“There have been hundreds of people who have been turned away from violent extremism by their engagement with Channel and other aspects of Prevent, and that is all positive”.
It is clear that those who work to keep us safe from the terrorist threat back Prevent.
The noble Lords, Lord Janvrin, Lord Kennedy and Lord Rosser, and in particular my noble friend Lord Bethell talked about online harms and ensuring that tech companies are responsible for rapidly taking down terrorist content that is posted online. That point about rapid takedown is very well made. The then Secretary of State for Digital, Culture, Media and Sport announced in May that at the next possible opportunity the Government will bring forward online safety legislation that will capture online terrorist content. We need a comprehensive online safety strategy, not one that tackles specific harms in a piecemeal fashion. That is why the Home Office is working closely with DCMS to publish a White Paper later this Session that will set out proposals for new online safety laws to ensure that the UK is the safest place in the world to be online.
A number of noble Lords, including the noble Lords, Lord Rosser, Lord Kennedy, Lord Marks, Lord Blair and Lord Ramsbotham, and my noble friends Lord King and Lord Kirkhope talked about co-operation on counterterrorism after Brexit. That is a crucial point and I think that the whole House is in agreement on it. It is something that the Government are absolutely focused on working towards. The government White Paper provides an ambitious and comprehensive vision for our future security relationship with the EU and reinforces the Prime Minister’s message that the UK remains unconditionally committed to maintaining Europe’s security, both now and after our withdrawal from the EU.
Some interesting points were made about updating the treason laws to reflect what is happening, particularly in foreign states, by my noble friends Lord King, Lord Faulks and Lord Marlesford. We have a comprehensive range of terrorism offences and other powers that the Bill will update for the digital age. That will provide the police and intelligence services with the powers that they need to protect the public from terrorism. We do not consider it necessary to create new treason offences for this purpose, but I know exactly where my noble friends are coming from. The Prime Minister announced on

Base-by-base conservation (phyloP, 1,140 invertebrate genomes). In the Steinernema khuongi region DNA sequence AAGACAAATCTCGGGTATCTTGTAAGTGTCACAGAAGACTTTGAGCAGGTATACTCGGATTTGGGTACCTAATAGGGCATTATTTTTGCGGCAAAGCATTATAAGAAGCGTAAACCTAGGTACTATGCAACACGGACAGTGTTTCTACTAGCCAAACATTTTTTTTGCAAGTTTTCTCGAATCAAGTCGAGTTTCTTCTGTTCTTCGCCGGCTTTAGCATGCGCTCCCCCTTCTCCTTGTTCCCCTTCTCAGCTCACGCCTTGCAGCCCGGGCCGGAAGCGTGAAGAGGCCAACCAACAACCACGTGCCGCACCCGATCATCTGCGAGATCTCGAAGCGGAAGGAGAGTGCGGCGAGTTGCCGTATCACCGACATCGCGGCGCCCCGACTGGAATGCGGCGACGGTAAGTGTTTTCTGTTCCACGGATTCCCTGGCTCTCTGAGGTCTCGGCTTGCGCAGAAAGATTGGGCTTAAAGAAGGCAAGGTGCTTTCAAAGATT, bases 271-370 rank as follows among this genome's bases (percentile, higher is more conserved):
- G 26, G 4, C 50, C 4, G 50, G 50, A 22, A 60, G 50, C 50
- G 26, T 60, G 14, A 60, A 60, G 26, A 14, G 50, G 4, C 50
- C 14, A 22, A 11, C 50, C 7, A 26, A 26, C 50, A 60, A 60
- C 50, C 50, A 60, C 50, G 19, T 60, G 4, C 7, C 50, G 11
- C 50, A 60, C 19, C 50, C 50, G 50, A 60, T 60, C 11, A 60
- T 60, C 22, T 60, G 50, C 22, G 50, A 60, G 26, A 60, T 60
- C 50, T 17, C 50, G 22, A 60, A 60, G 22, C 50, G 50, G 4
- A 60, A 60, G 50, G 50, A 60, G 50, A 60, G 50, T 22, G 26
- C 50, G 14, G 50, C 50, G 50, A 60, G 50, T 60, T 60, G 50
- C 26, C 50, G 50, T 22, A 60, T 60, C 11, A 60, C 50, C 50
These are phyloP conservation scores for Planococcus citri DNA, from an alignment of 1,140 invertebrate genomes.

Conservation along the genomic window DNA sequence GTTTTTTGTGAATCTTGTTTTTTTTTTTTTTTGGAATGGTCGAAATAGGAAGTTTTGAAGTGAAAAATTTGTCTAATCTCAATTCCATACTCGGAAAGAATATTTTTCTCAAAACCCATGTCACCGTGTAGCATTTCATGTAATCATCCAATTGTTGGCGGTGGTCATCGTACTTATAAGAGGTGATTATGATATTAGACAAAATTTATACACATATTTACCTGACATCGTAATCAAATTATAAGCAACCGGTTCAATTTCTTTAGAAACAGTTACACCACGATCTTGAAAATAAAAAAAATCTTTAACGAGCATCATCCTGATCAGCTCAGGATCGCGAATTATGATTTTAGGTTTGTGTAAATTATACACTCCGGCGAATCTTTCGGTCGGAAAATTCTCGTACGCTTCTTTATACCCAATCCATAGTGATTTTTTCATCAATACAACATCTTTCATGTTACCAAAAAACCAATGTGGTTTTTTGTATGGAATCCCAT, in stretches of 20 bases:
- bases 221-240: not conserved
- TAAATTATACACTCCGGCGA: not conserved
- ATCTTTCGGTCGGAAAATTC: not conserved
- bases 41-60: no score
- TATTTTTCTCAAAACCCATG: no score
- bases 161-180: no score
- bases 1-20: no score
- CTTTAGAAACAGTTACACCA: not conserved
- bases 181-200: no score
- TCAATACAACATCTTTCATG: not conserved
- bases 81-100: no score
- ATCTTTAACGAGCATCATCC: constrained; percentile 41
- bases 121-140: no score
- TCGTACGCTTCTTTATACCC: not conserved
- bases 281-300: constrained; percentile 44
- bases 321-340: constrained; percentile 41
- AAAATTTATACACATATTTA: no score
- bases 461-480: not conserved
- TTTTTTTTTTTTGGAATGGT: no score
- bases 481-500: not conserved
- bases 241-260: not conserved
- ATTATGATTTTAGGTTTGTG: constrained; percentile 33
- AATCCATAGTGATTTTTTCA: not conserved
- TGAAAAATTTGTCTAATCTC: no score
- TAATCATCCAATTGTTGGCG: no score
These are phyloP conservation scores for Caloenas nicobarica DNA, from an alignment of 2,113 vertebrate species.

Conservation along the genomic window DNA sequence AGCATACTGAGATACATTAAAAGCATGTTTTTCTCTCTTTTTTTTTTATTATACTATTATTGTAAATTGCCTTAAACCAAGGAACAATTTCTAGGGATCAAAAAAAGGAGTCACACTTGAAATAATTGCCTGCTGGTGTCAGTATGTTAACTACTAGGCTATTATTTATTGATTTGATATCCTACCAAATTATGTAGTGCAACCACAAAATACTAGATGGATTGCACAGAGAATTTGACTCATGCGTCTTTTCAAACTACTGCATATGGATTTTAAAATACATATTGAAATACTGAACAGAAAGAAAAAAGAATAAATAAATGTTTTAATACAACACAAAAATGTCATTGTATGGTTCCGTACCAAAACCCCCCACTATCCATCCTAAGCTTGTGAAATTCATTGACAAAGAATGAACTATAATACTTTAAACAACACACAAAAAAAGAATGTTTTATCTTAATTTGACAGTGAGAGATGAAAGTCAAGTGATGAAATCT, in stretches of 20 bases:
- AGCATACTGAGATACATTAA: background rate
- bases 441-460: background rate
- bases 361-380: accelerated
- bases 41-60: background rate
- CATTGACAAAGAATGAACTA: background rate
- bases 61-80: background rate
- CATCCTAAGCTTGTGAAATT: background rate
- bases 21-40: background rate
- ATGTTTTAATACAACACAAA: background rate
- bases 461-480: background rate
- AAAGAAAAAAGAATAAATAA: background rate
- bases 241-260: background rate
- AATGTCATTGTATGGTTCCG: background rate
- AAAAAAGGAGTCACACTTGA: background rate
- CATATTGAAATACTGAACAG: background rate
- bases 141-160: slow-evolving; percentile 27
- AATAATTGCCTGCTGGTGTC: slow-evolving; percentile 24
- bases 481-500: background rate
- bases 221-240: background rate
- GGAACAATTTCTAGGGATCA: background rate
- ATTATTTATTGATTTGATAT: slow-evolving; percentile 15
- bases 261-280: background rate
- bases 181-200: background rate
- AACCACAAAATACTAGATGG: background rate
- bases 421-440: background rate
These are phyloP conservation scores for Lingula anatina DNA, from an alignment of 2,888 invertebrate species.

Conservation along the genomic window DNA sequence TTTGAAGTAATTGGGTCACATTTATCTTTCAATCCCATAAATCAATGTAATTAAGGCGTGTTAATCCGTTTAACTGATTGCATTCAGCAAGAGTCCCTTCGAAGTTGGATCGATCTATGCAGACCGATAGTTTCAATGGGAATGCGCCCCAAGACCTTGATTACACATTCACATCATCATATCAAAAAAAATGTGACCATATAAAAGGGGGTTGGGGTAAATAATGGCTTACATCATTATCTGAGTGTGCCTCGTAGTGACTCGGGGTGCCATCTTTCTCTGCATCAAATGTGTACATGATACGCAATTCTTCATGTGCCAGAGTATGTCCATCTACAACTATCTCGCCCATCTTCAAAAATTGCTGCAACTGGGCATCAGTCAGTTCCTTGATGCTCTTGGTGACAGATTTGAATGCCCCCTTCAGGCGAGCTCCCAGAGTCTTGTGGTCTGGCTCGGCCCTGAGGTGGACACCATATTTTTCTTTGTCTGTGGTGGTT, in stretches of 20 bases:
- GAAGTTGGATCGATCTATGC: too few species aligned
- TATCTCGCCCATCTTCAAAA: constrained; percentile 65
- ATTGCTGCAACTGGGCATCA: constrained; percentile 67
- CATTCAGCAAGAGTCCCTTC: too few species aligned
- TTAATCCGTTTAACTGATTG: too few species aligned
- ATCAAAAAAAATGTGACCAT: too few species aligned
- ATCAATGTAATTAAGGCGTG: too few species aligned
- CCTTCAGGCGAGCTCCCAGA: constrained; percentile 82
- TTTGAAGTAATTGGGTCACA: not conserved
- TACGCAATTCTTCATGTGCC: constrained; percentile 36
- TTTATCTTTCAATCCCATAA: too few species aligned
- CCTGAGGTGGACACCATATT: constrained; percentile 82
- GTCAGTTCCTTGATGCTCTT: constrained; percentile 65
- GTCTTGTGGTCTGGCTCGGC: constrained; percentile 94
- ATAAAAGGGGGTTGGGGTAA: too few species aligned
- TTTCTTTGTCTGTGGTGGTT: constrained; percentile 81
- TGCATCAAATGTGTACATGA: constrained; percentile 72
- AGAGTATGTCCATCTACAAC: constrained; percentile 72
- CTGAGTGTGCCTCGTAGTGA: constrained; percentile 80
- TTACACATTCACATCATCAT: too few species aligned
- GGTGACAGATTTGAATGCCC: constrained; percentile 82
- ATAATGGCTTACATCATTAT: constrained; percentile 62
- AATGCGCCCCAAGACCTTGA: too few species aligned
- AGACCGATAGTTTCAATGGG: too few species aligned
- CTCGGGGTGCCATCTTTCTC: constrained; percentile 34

A number of noble Lords talked about combating radicalisation in prisons, which is a very good point. I must first point out that those convicted of terrorism offences have already themselves been radicalised, but it is important that we do not exacerbate the problem, as noble Lords said, while defenders are serving their sentences. A joint HM Prisons and Probationary Service and Home Office extremism unit was created in April 2017 to lead the response to extremism and terrorism in prisons and probation. We make every effort to ensure that terrorist offenders are given the best possible chance to rehabilitate while in prison and on probation, and all offenders of extremist or terrorist concern are managed actively as part of a comprehensive counterterrorism case management system.
In conclusion, all sides of the House recognise the real threats that we face, whether from terrorism or the hostile acts of foreign powers. As those threats evolve over time, so must our response. We must ensure that our law enforcement and security agencies have the powers and capabilities that they need to disrupt the activities of those who would do the people of this country harm. The safety and security of those who live in this country must always be our paramount concern, but I recognise that the laws that we create to help ensure such security are a matter of legitimate debate and should rightly be subject to proper scrutiny. In that spirit, I look forward to our further deliberations on the Bill, but it is the Government’s firm belief that its provisions are a necessary and proportionate response to the ongoing threats that we face. On that basis, I have no hesitation in commending the Bill to the House.
Bill read a second time and committed to a Committee of the Whole House.
House adjourned at 9.58 pm.